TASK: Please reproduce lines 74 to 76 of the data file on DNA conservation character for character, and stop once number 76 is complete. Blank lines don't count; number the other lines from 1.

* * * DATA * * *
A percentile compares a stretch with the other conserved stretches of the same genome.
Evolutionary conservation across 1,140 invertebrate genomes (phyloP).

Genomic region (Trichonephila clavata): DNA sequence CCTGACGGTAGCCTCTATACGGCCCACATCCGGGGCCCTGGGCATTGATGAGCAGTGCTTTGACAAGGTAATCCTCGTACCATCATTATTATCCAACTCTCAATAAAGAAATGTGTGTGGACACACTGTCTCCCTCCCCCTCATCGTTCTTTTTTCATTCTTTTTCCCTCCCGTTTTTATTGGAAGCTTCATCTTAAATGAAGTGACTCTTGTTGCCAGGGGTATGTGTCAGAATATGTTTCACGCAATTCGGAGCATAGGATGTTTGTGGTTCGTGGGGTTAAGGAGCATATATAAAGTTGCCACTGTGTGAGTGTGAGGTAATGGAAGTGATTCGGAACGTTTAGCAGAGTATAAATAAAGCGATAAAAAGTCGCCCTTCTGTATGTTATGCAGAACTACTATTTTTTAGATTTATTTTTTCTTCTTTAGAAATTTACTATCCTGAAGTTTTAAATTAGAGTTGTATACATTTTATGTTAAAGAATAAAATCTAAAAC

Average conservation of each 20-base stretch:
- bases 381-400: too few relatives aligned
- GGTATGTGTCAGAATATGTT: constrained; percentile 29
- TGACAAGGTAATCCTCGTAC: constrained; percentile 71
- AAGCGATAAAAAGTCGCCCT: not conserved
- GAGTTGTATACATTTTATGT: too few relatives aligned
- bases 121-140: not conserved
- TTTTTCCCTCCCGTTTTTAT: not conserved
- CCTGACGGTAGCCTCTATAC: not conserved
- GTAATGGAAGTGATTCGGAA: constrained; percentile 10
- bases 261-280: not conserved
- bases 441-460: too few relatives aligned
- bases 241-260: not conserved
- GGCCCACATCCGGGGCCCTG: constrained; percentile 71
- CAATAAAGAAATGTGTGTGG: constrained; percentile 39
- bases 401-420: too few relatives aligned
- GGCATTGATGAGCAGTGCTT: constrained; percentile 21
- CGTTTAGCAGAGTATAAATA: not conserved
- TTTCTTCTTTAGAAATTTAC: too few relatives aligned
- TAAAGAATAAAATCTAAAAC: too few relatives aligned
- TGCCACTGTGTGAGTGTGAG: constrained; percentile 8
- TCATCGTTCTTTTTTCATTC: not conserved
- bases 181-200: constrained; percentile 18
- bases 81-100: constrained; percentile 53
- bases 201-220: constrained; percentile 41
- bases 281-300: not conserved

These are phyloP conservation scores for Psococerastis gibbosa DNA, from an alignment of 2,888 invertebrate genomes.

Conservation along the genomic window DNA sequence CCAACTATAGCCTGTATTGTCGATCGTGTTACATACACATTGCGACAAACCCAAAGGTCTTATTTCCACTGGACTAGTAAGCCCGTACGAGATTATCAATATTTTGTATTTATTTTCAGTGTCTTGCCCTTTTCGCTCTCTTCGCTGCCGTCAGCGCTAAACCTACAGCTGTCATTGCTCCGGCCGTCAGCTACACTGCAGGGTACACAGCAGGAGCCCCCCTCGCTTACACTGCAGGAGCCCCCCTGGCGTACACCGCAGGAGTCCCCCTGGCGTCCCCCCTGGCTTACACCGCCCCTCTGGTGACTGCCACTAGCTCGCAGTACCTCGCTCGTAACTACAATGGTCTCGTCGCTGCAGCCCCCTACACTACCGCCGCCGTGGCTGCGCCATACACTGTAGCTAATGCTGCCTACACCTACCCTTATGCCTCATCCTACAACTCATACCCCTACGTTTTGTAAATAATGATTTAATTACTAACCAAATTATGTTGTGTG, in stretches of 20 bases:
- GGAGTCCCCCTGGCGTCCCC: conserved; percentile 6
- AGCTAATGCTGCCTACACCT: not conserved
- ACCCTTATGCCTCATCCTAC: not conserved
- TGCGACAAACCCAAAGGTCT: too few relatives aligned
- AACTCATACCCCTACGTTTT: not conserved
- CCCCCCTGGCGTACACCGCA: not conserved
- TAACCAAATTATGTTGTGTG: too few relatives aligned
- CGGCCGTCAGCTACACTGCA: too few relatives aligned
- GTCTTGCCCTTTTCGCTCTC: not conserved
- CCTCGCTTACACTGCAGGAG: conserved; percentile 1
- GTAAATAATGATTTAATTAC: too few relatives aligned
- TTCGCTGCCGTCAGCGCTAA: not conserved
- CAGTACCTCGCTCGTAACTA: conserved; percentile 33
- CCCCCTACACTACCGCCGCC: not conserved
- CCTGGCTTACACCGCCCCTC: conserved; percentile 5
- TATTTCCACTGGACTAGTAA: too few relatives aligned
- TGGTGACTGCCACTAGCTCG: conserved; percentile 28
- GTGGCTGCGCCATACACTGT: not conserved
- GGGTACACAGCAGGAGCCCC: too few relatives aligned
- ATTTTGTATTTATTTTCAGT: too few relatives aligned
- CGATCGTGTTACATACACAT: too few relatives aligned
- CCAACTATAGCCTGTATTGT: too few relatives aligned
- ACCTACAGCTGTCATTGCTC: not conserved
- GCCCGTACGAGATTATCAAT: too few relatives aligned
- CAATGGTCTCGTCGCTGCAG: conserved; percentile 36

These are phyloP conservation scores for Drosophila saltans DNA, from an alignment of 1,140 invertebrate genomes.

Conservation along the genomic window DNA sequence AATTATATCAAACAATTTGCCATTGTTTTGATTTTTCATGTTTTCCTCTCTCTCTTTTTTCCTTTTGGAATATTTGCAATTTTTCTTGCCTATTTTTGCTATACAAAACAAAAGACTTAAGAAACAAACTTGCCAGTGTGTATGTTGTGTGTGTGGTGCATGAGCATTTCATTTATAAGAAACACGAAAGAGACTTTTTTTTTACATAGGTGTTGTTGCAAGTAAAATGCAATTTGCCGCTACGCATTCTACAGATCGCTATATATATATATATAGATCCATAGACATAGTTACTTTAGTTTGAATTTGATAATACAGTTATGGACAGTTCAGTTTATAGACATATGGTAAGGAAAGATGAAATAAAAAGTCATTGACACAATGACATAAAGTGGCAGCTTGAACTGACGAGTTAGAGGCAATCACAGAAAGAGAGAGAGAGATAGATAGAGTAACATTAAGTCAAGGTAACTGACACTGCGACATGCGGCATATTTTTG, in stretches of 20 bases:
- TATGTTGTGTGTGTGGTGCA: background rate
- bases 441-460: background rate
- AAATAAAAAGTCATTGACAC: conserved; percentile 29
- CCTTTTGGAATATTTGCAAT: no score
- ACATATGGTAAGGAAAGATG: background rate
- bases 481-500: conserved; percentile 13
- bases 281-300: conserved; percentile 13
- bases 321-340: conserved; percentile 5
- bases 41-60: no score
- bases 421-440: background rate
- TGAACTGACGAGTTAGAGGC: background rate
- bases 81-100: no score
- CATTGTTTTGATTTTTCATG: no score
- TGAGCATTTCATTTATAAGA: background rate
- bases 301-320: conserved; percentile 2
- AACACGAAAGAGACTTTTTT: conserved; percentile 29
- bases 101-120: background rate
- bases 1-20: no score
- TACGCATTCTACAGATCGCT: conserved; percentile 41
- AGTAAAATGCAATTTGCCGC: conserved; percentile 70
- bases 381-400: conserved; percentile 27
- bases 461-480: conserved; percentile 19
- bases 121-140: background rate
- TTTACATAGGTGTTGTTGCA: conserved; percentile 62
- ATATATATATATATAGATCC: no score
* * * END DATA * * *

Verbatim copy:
- AACACGAAAGAGACTTTTTT: conserved; percentile 29
- bases 101-120: background rate
- bases 1-20: no score